Parlez-vous teen slang? The language barrier has always been a problem when it comes to parent/child communications. Do you find the way your little darlings speak totally basic or, like, lit?
J’ADORE teen slang, says Ali Agnew, Muddy Kent editor
Firstly, a universal truth. Teenagers absolutely rock. They are easily the most adorable, interesting and misinterpreted sector in the ages and stages of humankind. And likewise, the language they use is full of character, invention, honesty and humour.
In between writing jobs, I worked in two big state schools, helping out during English lessons and every single sentence uttered by a pupil was punctuated with ‘basically’, ‘wait’ and ‘like’.
But banging on about how it’s just lazy teen speak or debasing our great language (oof) is just a way for grown-ups to flex (that means flaunt their power/show off, doncha know). Don’t forget you were just like them once.
‘Talk to the hand’, S’up?’ and ‘Not!’ were things my friends and I would say back in our sixth form days in the heady ’90s when it was acceptable to wear knee high socks and butterfly hair clips.
It’s hardly surprising fad words come and go thick and fast in today’s social-networked, meme-ified world. Teens are the ones most susceptible to social pressure so most likely to conform to language trends. What we say and how we say it is wrapped up in an expression of identity.
And if you want to get all science-y about it – yes, language evolves and new terms enter the mainstream. But it’s not strictly accurate to blame teenagers for debasing linguistic standards. Studies show teens don’t actually influence language half as much as is often claimed.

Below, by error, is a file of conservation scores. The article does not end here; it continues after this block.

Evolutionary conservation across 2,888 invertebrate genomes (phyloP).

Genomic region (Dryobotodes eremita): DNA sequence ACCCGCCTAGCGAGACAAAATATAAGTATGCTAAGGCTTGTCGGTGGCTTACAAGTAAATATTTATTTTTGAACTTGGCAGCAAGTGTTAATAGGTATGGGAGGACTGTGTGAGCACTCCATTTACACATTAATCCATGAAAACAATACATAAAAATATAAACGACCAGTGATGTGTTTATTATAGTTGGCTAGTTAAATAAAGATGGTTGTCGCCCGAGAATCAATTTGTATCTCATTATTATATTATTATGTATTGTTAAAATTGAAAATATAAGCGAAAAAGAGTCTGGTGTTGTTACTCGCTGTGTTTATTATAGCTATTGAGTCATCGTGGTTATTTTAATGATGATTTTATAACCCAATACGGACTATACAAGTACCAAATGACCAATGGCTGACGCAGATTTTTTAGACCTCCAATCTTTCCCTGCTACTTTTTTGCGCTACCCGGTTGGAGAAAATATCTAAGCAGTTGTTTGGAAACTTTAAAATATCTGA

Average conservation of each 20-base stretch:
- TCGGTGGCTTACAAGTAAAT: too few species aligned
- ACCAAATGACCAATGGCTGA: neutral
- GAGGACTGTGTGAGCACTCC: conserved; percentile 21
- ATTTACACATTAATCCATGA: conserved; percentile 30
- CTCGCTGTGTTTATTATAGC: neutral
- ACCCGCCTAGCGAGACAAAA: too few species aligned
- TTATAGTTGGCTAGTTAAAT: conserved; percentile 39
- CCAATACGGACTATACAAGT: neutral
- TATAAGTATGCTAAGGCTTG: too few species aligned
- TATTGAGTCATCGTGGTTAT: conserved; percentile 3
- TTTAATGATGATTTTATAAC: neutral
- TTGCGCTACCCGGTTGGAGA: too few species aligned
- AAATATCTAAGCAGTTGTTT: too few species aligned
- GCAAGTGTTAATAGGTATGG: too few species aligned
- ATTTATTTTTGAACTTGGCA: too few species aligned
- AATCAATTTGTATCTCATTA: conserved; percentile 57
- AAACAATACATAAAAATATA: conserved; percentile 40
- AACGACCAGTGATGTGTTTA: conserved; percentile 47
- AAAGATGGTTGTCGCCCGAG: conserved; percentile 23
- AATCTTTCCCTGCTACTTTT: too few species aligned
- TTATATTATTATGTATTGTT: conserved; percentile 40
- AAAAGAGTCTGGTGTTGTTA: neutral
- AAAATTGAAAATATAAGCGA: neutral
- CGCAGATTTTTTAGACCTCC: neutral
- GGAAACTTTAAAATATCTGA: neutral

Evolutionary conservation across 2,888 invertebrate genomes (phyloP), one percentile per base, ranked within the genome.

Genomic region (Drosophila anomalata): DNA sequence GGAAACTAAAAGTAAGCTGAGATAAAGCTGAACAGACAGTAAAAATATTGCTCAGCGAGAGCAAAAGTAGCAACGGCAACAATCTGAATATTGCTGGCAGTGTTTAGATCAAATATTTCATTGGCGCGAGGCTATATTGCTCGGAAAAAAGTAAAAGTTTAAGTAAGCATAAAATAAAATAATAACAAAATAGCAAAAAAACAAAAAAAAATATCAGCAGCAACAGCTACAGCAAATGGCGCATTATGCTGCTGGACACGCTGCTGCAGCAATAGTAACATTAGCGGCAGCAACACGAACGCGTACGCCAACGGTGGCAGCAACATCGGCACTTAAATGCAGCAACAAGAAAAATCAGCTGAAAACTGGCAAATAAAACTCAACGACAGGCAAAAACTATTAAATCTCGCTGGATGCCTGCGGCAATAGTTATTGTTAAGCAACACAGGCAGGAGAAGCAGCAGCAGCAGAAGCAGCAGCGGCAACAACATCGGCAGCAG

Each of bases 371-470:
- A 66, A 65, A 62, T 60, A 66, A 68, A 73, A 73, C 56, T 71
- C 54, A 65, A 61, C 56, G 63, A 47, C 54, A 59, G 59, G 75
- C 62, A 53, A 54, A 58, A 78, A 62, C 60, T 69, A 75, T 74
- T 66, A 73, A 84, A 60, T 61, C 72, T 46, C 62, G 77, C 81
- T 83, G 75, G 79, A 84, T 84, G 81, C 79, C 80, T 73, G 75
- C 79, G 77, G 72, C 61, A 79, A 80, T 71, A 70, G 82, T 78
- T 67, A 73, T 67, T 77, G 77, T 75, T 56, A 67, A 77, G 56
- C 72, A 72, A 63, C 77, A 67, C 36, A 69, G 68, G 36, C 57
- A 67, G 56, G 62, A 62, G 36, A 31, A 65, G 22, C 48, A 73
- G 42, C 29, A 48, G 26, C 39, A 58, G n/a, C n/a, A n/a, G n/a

Best of all, it’s v. fun, as a teacher or parent to join in. The hilarity – OK, horror – that ensues is priceless. Even merely telling my 12-year-old daughter that I was writing this piece generated a facial expression of such absolute mortification. She would have found it less painful if I picked her up from school in those knee-high socks and butterfly clips.
So have fun with it. Like, don’t be salty (upset). Be trill (true and real). At the very least you can use it as a torture tool on your own kids. But above all, like, remember that those teens around you are the GOAT (Greatest Of All Time). Yeet.
J’ABHOR teen slang, says Rachel Jane, Muddy Berks editor
Blame the journalist in me – or simply call me an old bag – but teen speak has NEVER been more infuriating. I’m not expecting old school BBC English from my teenager, but something that sounds like a sentence would be just peachy. And don’t get me started on the abbreviated, acronym riddled texts that ping back forth. I break out into a sweat when there’s an absence of punctuation and grammar, so you can only imagine the extreme twitching when I get one letter or word jumble answers.
Look, I get it, teen speak is nothing new. Every generation has talked code in front of their parents, to make mum and dad feel geriatric. Don’t worry kids, the fading eyesight and grey hair is doing a great job of that already. To me, your language skills are far from ‘lit’, they’re just plain dumb. Especially, if you think slipping them into your exam paper or interview will somehow fast track you to a job at Google.
Let’s rattle through some examples. Basic now means mainstream in a bad way; GOAT, not a bleating four-legged friend, but Great Of All Time; Gucci is cool; lit is great; dead means overwhelmed and who knows what goes down in the DMs? (*Ahem* but I think we all know). It’s not just slang, it feels like they’ve today’s teens have just landed from another planet. Is that how it’s supposed to feel?
Giving this rant air time, I’m acutely aware how uncool I sound. Music, film and media are cultural touchpoints for each generation. Back in my day, if something was bad it was good; we regularly encouraged people to take a chill pill and ‘like’ was used in every sentence, sometimes multiple times. We’ve been there, done that and got the T-shirt.
I’m not suggesting teen slang shouldn’t exist. But if they could keep their lost in translation babble to themselves, and use proper words, just occasionally, I’d have some reassurance that their school years haven’t been a total waste of time. And that the future of the English language is safe in their hands.